Format: CD
Label: Robot Elephant Records (@)
Rated: *****
Who knows if Jack Tramiel aka Mr Commodore heard some SID sounds by one of his most skilled collaborator, Bob Yannes, a genial engineer, who later co-founded Ensoniq Corporation together with Bruce Crockett and Al Charpentier, while he was passing away (or powering down) last sunday, but I'm pretty sure many enthusiastic aged lads, who have been recipients of that computer literacy his brisk work fostered (being the main reason he managed to endear himself to many people), will be glad to know there's a rich underground production related to C64 sounds while joining in offering condolences to his family for such a bereavement.

One of the most exhaustive selection of tunes, mainly coming from glorious pixeled C64 videogames, is the one offered by Robot Elephant, which didn't beg the question the main diffuclty those composers had to face, i.e. the fact SID chips gave the possibility to record just three voices at once. But, so they remark, human beings' genius normally emerges when they have seemingly limited means, an attitude which looks like corroborated by many compositional pearls, which have been included in the tracklist: some tracks should be quite easy to recognize, such as "Last Ninja" - Armakumi's adventures against Kunitoki, the evil shogun of the Ashigaka clan, became very popular for his score as well, which has been remixed a plenty of times even in recent times - and "Trap" by Ben Danglish, a composer who keeps SID's memory alive with SID'80s, a protean retro C64 rock band, performing at notorious retrogaming and abandon ware events such as Chris Abbott's Back in Time or Retrovision, "Commando" (a real cult for C64 enthusiasts) and "Sanxion" (also known as "Thalamusik" from the name of Sanxion's developer Thalamus, inspired by Jean-Michel Jarre's "Zoolook") by Rob Hubbard, "Arkanoid" (his composer admitted it looked like a collection of farts and burps when speaking about the innovative process behind that!), "Wizball" (a gig for those ones who will buy vynil version of the release) and chiptune "Comic Bakery" (ohhh those racoons!) by Martin Galway, while other tracks are maybe less notorious, but equally amazing. My favorite ones are "Cybernoid 2" by Jeroen Tel, which is every bit as good as best italo-house and euro-dance hits, LEDStorm by Tim Follin, a mad 8-bit version of "Smoke On The Water" by Deep Purple (!), whose compositional approach was known for including many musical quotes of progressive rock (Led Zeppelin, Jethro Tull, John Martyn and so on) as it's clear from two tracks composed with his brother Geoff for Gauntlet 3's score, "Glider Rider" and "Panther", two thrilling tracks by David Whittaker, Chris Huelsbeck's "Giana Sisters" (which looks like inspired by Depeche Mode's "Just Can't Get Enough"!).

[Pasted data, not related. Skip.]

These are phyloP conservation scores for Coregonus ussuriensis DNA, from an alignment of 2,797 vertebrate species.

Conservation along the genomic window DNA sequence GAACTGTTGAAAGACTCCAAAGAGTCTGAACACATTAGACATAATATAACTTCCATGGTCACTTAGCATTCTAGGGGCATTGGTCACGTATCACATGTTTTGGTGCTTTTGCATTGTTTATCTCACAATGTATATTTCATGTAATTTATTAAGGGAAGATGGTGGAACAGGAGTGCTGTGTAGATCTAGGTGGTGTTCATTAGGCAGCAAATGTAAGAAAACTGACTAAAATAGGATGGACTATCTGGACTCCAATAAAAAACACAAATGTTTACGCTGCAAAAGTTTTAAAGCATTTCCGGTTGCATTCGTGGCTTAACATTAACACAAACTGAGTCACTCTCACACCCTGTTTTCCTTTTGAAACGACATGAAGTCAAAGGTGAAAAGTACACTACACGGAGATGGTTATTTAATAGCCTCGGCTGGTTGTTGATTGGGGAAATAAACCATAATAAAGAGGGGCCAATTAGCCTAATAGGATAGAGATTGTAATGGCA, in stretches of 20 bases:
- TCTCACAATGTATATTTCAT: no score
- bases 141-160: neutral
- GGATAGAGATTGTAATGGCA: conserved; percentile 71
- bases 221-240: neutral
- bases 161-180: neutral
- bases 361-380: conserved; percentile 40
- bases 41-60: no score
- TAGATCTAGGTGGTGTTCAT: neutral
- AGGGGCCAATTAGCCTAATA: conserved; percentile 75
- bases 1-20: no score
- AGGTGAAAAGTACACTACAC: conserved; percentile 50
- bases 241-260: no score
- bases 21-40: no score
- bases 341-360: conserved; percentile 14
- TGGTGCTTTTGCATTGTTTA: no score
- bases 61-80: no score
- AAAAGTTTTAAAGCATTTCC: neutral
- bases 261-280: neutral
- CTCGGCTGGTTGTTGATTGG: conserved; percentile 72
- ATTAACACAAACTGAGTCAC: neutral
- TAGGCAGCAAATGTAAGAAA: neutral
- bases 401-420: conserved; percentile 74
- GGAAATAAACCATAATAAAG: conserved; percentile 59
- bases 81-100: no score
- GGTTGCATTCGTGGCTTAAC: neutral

Not to be abandoned.

Press Play On Tape!
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Artist: Listening Mirror (@)
Title: Resting In Aspic
Format: CD
Label: Hibernate (@)
Rated: *****
It's quite rare to find releases whose concept cannot be thought totally new, but sounding so carefully assembled that are still appreciable in the field of organic and aural ambient. This collaborative project named Listening Mirror, founded by Jeff Stonehouse and Kate Tustain, manages to reach that goal by a selection, wisely titled "Resting In Aspic", from some of their most intriguing recordings, mainly issued on out of sale EP, digital postcards or samplers of DIY labels such as Audio Gourmet, Rural Colours, Heat Death and Hibernate, by a thorough operation of extraction and filtration of what could be considered objectively beautiful from daily din which normally drills our ears. The listener could reckon a certain unutterable cathartic property while listening Listening Mirror's calliphonies, either when they insert simple piano melodies and other unobtrusive instrumental spell (like in "Falling Under" or "Outside Heaven"), field recordings grabbed from natural settings (it's really absorbing the swarming pond life portrayed in "The Leechpool" or the astonishingly moody lagoon scape of "Venice Boxhead") and social life of playing children (such as in "The Organist" or "Wet Roads", whose ethereal combination with searphical choirs and samples which visually recall a sort of liquefaction process of the air could remind some works by Robert Rich) or when they offer pure drones (like in the entrancing "Without Saying Goodbye", one of the highlight of this selection). This aspic sounds apt for intimate catharsis or sonic prophylaxis.